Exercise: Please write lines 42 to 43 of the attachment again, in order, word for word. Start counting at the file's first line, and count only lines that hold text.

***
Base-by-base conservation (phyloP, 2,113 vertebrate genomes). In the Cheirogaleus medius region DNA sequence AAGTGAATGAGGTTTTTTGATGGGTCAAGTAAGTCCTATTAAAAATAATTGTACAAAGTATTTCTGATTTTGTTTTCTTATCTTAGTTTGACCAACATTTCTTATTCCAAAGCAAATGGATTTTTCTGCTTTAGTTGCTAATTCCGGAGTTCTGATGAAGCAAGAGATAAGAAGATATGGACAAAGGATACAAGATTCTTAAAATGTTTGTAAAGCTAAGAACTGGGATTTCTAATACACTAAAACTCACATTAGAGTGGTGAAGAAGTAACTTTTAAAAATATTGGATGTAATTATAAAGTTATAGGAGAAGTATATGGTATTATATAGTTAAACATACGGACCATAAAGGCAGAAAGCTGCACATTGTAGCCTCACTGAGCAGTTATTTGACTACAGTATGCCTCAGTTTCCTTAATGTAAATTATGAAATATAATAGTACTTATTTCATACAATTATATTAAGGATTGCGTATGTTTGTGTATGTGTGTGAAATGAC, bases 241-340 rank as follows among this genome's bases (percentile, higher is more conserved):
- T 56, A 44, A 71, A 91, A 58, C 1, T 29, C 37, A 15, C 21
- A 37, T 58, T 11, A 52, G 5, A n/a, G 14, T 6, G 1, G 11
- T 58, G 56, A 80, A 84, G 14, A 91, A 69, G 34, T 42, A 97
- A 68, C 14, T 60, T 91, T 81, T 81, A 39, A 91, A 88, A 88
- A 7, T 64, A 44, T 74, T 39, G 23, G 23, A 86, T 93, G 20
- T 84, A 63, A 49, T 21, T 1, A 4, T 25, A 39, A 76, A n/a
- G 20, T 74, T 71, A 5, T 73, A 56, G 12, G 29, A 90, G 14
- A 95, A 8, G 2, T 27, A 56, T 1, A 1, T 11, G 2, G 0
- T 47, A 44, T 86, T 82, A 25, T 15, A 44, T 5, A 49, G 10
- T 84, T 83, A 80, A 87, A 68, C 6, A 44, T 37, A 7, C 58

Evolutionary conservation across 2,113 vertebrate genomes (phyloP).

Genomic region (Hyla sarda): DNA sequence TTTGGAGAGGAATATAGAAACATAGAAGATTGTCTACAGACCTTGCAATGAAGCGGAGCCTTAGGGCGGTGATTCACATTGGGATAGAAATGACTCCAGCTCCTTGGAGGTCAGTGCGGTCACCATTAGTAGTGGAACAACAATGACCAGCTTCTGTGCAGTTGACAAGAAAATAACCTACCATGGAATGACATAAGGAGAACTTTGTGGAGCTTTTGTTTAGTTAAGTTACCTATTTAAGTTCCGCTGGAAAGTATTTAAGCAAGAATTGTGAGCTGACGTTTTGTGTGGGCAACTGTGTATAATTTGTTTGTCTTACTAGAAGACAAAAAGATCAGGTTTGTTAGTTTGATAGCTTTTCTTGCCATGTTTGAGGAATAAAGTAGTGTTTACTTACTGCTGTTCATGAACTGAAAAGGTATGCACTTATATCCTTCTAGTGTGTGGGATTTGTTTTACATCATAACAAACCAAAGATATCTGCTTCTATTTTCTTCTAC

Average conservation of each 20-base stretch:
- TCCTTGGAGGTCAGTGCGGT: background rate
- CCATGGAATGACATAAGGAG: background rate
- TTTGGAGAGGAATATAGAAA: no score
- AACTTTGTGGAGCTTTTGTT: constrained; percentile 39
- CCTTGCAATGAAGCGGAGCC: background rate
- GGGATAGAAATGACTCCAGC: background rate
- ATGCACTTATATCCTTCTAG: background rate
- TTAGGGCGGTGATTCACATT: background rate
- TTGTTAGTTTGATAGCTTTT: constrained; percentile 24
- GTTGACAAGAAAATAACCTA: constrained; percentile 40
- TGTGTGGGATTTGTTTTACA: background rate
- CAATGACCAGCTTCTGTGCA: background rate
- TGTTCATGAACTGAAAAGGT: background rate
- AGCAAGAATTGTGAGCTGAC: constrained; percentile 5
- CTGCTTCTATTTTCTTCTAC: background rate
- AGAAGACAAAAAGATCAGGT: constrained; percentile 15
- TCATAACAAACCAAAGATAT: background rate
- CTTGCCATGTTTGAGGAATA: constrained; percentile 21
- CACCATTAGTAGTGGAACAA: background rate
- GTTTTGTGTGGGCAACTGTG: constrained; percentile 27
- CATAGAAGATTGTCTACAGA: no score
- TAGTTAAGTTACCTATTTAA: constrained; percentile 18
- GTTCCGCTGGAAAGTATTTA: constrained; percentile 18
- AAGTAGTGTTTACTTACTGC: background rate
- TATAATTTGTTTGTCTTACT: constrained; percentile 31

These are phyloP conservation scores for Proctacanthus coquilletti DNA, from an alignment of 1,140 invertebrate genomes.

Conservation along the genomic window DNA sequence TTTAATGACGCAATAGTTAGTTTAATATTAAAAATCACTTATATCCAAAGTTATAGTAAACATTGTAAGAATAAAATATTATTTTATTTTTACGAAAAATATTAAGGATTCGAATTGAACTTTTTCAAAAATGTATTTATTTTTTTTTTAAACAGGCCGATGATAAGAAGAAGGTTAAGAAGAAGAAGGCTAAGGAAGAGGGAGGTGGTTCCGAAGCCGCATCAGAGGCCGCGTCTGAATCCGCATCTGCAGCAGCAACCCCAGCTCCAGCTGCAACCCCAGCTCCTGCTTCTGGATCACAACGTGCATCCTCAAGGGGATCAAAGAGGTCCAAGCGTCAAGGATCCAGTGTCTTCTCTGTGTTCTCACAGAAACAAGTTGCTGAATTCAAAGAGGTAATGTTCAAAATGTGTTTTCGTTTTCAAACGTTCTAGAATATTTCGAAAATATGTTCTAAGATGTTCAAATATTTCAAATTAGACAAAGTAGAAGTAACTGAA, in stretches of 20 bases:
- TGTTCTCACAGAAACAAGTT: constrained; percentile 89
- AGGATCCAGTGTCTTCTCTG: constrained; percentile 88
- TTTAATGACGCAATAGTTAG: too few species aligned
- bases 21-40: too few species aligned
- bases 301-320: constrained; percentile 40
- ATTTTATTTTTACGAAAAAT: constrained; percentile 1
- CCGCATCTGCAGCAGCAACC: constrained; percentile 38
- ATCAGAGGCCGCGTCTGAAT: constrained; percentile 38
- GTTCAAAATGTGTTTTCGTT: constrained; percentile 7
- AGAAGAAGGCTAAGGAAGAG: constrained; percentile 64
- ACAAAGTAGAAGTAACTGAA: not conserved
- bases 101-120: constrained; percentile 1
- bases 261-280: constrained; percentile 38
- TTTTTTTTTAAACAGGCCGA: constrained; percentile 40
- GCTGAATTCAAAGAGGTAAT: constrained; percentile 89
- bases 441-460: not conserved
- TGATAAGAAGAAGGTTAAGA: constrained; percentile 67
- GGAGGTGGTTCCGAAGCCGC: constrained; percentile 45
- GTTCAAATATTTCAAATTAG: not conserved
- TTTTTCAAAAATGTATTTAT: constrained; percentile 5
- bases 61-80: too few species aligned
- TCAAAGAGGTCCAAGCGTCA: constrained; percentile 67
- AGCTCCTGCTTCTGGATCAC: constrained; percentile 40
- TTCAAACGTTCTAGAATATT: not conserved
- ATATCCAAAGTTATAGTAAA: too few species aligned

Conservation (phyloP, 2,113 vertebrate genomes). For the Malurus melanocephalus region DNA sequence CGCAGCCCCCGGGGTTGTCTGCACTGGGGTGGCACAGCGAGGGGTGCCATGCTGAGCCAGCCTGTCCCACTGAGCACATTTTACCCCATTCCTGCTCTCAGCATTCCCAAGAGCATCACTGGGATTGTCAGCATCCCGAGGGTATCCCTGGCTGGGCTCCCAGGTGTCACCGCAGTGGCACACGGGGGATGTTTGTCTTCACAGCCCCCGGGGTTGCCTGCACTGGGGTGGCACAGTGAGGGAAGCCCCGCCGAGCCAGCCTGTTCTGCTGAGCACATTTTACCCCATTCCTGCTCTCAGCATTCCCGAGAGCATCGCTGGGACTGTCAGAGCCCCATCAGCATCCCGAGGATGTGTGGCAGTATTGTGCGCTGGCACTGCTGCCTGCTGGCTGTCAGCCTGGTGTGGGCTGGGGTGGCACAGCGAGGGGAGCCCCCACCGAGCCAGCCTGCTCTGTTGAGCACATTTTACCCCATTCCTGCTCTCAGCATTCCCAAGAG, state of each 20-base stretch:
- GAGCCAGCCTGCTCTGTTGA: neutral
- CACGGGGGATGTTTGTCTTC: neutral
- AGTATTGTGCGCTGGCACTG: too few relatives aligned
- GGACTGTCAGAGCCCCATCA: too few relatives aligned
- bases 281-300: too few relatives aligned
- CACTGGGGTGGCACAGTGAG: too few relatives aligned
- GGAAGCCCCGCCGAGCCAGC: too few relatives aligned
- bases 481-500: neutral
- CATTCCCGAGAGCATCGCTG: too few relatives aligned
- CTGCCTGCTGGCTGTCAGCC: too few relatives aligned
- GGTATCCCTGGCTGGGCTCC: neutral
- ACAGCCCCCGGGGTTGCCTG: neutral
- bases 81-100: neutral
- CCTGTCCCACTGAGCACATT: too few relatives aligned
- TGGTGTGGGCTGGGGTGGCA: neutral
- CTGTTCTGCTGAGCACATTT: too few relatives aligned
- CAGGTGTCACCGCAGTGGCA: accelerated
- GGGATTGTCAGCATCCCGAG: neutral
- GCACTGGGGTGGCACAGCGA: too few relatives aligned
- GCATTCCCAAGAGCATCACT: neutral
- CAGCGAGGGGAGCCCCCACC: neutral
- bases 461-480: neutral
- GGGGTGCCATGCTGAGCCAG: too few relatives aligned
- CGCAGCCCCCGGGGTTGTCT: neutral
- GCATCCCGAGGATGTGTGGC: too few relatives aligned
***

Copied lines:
- TGTTCTCACAGAAACAAGTT: constrained; percentile 89
- AGGATCCAGTGTCTTCTCTG: constrained; percentile 88